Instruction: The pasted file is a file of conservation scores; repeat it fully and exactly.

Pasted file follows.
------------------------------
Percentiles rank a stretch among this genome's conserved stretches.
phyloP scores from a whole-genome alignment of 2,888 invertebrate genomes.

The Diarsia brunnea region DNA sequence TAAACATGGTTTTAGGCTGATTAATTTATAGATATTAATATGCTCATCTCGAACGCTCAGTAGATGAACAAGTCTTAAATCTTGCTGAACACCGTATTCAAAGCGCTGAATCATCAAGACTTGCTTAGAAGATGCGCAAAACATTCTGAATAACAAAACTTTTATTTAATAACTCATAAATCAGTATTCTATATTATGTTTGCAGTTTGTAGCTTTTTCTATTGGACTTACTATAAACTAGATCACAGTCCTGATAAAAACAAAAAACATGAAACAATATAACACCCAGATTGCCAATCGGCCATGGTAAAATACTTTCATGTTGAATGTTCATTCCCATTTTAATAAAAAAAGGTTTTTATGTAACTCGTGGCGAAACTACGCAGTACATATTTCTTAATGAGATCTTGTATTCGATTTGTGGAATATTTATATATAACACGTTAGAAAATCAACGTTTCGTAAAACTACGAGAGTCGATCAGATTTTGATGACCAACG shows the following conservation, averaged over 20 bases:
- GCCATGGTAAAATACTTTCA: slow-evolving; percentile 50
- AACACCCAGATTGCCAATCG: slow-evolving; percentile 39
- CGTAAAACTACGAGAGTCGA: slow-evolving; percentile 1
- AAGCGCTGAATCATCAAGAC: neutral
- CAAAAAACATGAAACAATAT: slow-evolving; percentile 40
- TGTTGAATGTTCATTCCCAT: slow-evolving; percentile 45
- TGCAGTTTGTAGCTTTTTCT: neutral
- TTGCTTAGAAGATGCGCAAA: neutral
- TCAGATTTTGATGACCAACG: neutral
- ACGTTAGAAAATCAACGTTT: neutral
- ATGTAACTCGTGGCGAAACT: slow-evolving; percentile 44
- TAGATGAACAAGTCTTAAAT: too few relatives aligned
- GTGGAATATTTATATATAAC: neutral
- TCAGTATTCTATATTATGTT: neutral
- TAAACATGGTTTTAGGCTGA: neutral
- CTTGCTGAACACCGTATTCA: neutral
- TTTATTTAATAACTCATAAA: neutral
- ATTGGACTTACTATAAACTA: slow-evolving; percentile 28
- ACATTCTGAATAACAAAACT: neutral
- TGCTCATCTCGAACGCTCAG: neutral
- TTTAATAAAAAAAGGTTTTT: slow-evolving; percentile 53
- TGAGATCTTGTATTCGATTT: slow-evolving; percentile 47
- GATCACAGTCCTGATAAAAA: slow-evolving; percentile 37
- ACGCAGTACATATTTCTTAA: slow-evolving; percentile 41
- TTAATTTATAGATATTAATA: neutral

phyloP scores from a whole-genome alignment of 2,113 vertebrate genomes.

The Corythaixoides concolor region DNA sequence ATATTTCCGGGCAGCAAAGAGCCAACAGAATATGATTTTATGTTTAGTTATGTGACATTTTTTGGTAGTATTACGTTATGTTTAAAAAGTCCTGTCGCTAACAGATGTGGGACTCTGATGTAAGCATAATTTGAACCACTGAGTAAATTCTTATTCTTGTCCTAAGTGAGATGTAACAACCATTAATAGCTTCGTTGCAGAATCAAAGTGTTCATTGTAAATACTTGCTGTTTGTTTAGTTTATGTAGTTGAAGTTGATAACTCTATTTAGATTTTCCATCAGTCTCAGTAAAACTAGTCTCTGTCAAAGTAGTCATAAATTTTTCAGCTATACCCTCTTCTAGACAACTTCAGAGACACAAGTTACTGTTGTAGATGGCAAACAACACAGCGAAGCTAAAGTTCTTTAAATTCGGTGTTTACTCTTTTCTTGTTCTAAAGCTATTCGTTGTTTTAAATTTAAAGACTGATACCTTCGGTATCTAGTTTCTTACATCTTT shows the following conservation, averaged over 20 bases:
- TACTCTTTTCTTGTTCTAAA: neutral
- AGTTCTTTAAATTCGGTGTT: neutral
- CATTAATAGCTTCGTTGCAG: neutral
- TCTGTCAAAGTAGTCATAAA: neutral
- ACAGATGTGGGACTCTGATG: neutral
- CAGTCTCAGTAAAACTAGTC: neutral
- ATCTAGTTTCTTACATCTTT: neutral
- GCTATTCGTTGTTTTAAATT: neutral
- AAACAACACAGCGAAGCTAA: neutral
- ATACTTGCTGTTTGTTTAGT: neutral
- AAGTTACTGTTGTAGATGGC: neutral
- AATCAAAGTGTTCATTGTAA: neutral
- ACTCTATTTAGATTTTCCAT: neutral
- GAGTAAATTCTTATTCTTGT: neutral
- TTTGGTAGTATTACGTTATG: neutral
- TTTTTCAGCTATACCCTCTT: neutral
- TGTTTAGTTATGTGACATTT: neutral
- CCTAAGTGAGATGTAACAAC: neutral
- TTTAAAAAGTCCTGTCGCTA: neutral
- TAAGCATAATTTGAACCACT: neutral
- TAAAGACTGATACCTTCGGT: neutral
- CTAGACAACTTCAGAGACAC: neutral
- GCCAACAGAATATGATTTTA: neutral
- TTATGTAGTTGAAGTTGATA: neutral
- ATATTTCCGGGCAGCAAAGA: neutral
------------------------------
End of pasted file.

Percentiles rank a stretch among this genome's conserved stretches.
phyloP scores from a whole-genome alignment of 2,888 invertebrate genomes.

The Diarsia brunnea region DNA sequence TAAACATGGTTTTAGGCTGATTAATTTATAGATATTAATATGCTCATCTCGAACGCTCAGTAGATGAACAAGTCTTAAATCTTGCTGAACACCGTATTCAAAGCGCTGAATCATCAAGACTTGCTTAGAAGATGCGCAAAACATTCTGAATAACAAAACTTTTATTTAATAACTCATAAATCAGTATTCTATATTATGTTTGCAGTTTGTAGCTTTTTCTATTGGACTTACTATAAACTAGATCACAGTCCTGATAAAAACAAAAAACATGAAACAATATAACACCCAGATTGCCAATCGGCCATGGTAAAATACTTTCATGTTGAATGTTCATTCCCATTTTAATAAAAAAAGGTTTTTATGTAACTCGTGGCGAAACTACGCAGTACATATTTCTTAATGAGATCTTGTATTCGATTTGTGGAATATTTATATATAACACGTTAGAAAATCAACGTTTCGTAAAACTACGAGAGTCGATCAGATTTTGATGACCAACG shows the following conservation, averaged over 20 bases:
- GCCATGGTAAAATACTTTCA: slow-evolving; percentile 50
- AACACCCAGATTGCCAATCG: slow-evolving; percentile 39
- CGTAAAACTACGAGAGTCGA: slow-evolving; percentile 1
- AAGCGCTGAATCATCAAGAC: neutral
- CAAAAAACATGAAACAATAT: slow-evolving; percentile 40
- TGTTGAATGTTCATTCCCAT: slow-evolving; percentile 45
- TGCAGTTTGTAGCTTTTTCT: neutral
- TTGCTTAGAAGATGCGCAAA: neutral
- TCAGATTTTGATGACCAACG: neutral
- ACGTTAGAAAATCAACGTTT: neutral
- ATGTAACTCGTGGCGAAACT: slow-evolving; percentile 44
- TAGATGAACAAGTCTTAAAT: too few relatives aligned
- GTGGAATATTTATATATAAC: neutral
- TCAGTATTCTATATTATGTT: neutral
- TAAACATGGTTTTAGGCTGA: neutral
- CTTGCTGAACACCGTATTCA: neutral
- TTTATTTAATAACTCATAAA: neutral
- ATTGGACTTACTATAAACTA: slow-evolving; percentile 28
- ACATTCTGAATAACAAAACT: neutral
- TGCTCATCTCGAACGCTCAG: neutral
- TTTAATAAAAAAAGGTTTTT: slow-evolving; percentile 53
- TGAGATCTTGTATTCGATTT: slow-evolving; percentile 47
- GATCACAGTCCTGATAAAAA: slow-evolving; percentile 37
- ACGCAGTACATATTTCTTAA: slow-evolving; percentile 41
- TTAATTTATAGATATTAATA: neutral

phyloP scores from a whole-genome alignment of 2,113 vertebrate genomes.

The Corythaixoides concolor region DNA sequence ATATTTCCGGGCAGCAAAGAGCCAACAGAATATGATTTTATGTTTAGTTATGTGACATTTTTTGGTAGTATTACGTTATGTTTAAAAAGTCCTGTCGCTAACAGATGTGGGACTCTGATGTAAGCATAATTTGAACCACTGAGTAAATTCTTATTCTTGTCCTAAGTGAGATGTAACAACCATTAATAGCTTCGTTGCAGAATCAAAGTGTTCATTGTAAATACTTGCTGTTTGTTTAGTTTATGTAGTTGAAGTTGATAACTCTATTTAGATTTTCCATCAGTCTCAGTAAAACTAGTCTCTGTCAAAGTAGTCATAAATTTTTCAGCTATACCCTCTTCTAGACAACTTCAGAGACACAAGTTACTGTTGTAGATGGCAAACAACACAGCGAAGCTAAAGTTCTTTAAATTCGGTGTTTACTCTTTTCTTGTTCTAAAGCTATTCGTTGTTTTAAATTTAAAGACTGATACCTTCGGTATCTAGTTTCTTACATCTTT shows the following conservation, averaged over 20 bases:
- TACTCTTTTCTTGTTCTAAA: neutral
- AGTTCTTTAAATTCGGTGTT: neutral
- CATTAATAGCTTCGTTGCAG: neutral
- TCTGTCAAAGTAGTCATAAA: neutral
- ACAGATGTGGGACTCTGATG: neutral
- CAGTCTCAGTAAAACTAGTC: neutral
- ATCTAGTTTCTTACATCTTT: neutral
- GCTATTCGTTGTTTTAAATT: neutral
- AAACAACACAGCGAAGCTAA: neutral
- ATACTTGCTGTTTGTTTAGT: neutral
- AAGTTACTGTTGTAGATGGC: neutral
- AATCAAAGTGTTCATTGTAA: neutral
- ACTCTATTTAGATTTTCCAT: neutral
- GAGTAAATTCTTATTCTTGT: neutral
- TTTGGTAGTATTACGTTATG: neutral
- TTTTTCAGCTATACCCTCTT: neutral
- TGTTTAGTTATGTGACATTT: neutral
- CCTAAGTGAGATGTAACAAC: neutral
- TTTAAAAAGTCCTGTCGCTA: neutral
- TAAGCATAATTTGAACCACT: neutral
- TAAAGACTGATACCTTCGGT: neutral
- CTAGACAACTTCAGAGACAC: neutral
- GCCAACAGAATATGATTTTA: neutral
- TTATGTAGTTGAAGTTGATA: neutral
- ATATTTCCGGGCAGCAAAGA: neutral